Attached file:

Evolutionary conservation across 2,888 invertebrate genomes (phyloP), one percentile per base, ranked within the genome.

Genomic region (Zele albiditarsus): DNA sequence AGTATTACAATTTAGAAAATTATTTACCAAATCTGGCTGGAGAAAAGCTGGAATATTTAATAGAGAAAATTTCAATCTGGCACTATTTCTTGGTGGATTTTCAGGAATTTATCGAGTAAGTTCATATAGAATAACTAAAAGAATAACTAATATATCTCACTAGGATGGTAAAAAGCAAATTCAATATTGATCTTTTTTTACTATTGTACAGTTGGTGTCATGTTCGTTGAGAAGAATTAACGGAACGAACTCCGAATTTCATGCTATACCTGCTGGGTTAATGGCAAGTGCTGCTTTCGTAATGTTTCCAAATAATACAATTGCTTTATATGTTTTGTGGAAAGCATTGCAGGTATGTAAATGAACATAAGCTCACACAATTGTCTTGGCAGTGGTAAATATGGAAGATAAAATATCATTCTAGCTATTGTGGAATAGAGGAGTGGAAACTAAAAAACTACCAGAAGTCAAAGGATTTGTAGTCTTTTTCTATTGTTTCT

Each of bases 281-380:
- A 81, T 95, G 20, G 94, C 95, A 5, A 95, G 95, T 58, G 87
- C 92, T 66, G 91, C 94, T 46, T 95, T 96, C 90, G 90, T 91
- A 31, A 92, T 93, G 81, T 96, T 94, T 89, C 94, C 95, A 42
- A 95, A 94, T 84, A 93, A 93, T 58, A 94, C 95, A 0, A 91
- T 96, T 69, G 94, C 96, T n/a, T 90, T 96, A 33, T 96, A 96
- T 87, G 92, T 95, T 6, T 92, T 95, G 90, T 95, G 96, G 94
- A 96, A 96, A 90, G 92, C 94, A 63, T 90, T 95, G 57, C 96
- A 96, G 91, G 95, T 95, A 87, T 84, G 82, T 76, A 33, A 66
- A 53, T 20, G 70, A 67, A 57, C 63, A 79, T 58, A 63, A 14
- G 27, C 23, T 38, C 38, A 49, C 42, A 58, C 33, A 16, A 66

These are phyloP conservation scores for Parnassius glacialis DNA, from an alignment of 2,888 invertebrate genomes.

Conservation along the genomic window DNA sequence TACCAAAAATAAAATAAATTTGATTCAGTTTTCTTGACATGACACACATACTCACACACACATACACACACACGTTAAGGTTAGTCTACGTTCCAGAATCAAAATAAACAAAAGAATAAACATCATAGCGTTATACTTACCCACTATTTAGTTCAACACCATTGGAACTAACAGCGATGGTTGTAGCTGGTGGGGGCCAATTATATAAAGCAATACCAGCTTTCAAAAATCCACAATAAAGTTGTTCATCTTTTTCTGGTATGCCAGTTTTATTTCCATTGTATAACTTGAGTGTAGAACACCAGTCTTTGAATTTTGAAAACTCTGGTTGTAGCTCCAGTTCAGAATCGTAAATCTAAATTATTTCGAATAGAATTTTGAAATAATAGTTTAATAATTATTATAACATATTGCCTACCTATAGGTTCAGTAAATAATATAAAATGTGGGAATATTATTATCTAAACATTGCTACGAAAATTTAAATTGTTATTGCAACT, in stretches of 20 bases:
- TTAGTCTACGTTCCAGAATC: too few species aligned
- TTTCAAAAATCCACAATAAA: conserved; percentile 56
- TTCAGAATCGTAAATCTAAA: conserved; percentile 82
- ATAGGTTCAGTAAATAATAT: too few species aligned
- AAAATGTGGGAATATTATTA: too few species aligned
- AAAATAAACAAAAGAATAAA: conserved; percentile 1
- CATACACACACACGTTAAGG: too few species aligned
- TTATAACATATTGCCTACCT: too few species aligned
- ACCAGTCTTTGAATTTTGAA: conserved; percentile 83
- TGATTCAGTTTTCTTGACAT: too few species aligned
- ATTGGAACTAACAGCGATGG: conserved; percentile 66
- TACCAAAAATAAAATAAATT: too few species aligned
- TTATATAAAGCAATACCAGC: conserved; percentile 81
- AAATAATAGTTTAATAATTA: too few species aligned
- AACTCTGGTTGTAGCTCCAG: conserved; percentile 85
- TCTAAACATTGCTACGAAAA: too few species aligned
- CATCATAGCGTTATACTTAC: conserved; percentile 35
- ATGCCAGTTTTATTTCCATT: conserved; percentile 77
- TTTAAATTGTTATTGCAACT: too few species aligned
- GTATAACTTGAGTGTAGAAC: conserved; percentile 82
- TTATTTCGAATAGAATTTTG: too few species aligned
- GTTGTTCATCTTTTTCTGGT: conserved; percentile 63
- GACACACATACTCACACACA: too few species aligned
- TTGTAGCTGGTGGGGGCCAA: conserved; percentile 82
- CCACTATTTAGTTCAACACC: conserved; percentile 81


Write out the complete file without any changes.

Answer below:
Evolutionary conservation across 2,888 invertebrate genomes (phyloP), one percentile per base, ranked within the genome.

Genomic region (Zele albiditarsus): DNA sequence AGTATTACAATTTAGAAAATTATTTACCAAATCTGGCTGGAGAAAAGCTGGAATATTTAATAGAGAAAATTTCAATCTGGCACTATTTCTTGGTGGATTTTCAGGAATTTATCGAGTAAGTTCATATAGAATAACTAAAAGAATAACTAATATATCTCACTAGGATGGTAAAAAGCAAATTCAATATTGATCTTTTTTTACTATTGTACAGTTGGTGTCATGTTCGTTGAGAAGAATTAACGGAACGAACTCCGAATTTCATGCTATACCTGCTGGGTTAATGGCAAGTGCTGCTTTCGTAATGTTTCCAAATAATACAATTGCTTTATATGTTTTGTGGAAAGCATTGCAGGTATGTAAATGAACATAAGCTCACACAATTGTCTTGGCAGTGGTAAATATGGAAGATAAAATATCATTCTAGCTATTGTGGAATAGAGGAGTGGAAACTAAAAAACTACCAGAAGTCAAAGGATTTGTAGTCTTTTTCTATTGTTTCT

Each of bases 281-380:
- A 81, T 95, G 20, G 94, C 95, A 5, A 95, G 95, T 58, G 87
- C 92, T 66, G 91, C 94, T 46, T 95, T 96, C 90, G 90, T 91
- A 31, A 92, T 93, G 81, T 96, T 94, T 89, C 94, C 95, A 42
- A 95, A 94, T 84, A 93, A 93, T 58, A 94, C 95, A 0, A 91
- T 96, T 69, G 94, C 96, T n/a, T 90, T 96, A 33, T 96, A 96
- T 87, G 92, T 95, T 6, T 92, T 95, G 90, T 95, G 96, G 94
- A 96, A 96, A 90, G 92, C 94, A 63, T 90, T 95, G 57, C 96
- A 96, G 91, G 95, T 95, A 87, T 84, G 82, T 76, A 33, A 66
- A 53, T 20, G 70, A 67, A 57, C 63, A 79, T 58, A 63, A 14
- G 27, C 23, T 38, C 38, A 49, C 42, A 58, C 33, A 16, A 66

These are phyloP conservation scores for Parnassius glacialis DNA, from an alignment of 2,888 invertebrate genomes.

Conservation along the genomic window DNA sequence TACCAAAAATAAAATAAATTTGATTCAGTTTTCTTGACATGACACACATACTCACACACACATACACACACACGTTAAGGTTAGTCTACGTTCCAGAATCAAAATAAACAAAAGAATAAACATCATAGCGTTATACTTACCCACTATTTAGTTCAACACCATTGGAACTAACAGCGATGGTTGTAGCTGGTGGGGGCCAATTATATAAAGCAATACCAGCTTTCAAAAATCCACAATAAAGTTGTTCATCTTTTTCTGGTATGCCAGTTTTATTTCCATTGTATAACTTGAGTGTAGAACACCAGTCTTTGAATTTTGAAAACTCTGGTTGTAGCTCCAGTTCAGAATCGTAAATCTAAATTATTTCGAATAGAATTTTGAAATAATAGTTTAATAATTATTATAACATATTGCCTACCTATAGGTTCAGTAAATAATATAAAATGTGGGAATATTATTATCTAAACATTGCTACGAAAATTTAAATTGTTATTGCAACT, in stretches of 20 bases:
- TTAGTCTACGTTCCAGAATC: too few species aligned
- TTTCAAAAATCCACAATAAA: conserved; percentile 56
- TTCAGAATCGTAAATCTAAA: conserved; percentile 82
- ATAGGTTCAGTAAATAATAT: too few species aligned
- AAAATGTGGGAATATTATTA: too few species aligned
- AAAATAAACAAAAGAATAAA: conserved; percentile 1
- CATACACACACACGTTAAGG: too few species aligned
- TTATAACATATTGCCTACCT: too few species aligned
- ACCAGTCTTTGAATTTTGAA: conserved; percentile 83
- TGATTCAGTTTTCTTGACAT: too few species aligned
- ATTGGAACTAACAGCGATGG: conserved; percentile 66
- TACCAAAAATAAAATAAATT: too few species aligned
- TTATATAAAGCAATACCAGC: conserved; percentile 81
- AAATAATAGTTTAATAATTA: too few species aligned
- AACTCTGGTTGTAGCTCCAG: conserved; percentile 85
- TCTAAACATTGCTACGAAAA: too few species aligned
- CATCATAGCGTTATACTTAC: conserved; percentile 35
- ATGCCAGTTTTATTTCCATT: conserved; percentile 77
- TTTAAATTGTTATTGCAACT: too few species aligned
- GTATAACTTGAGTGTAGAAC: conserved; percentile 82
- TTATTTCGAATAGAATTTTG: too few species aligned
- GTTGTTCATCTTTTTCTGGT: conserved; percentile 63
- GACACACATACTCACACACA: too few species aligned
- TTGTAGCTGGTGGGGGCCAA: conserved; percentile 82
- CCACTATTTAGTTCAACACC: conserved; percentile 81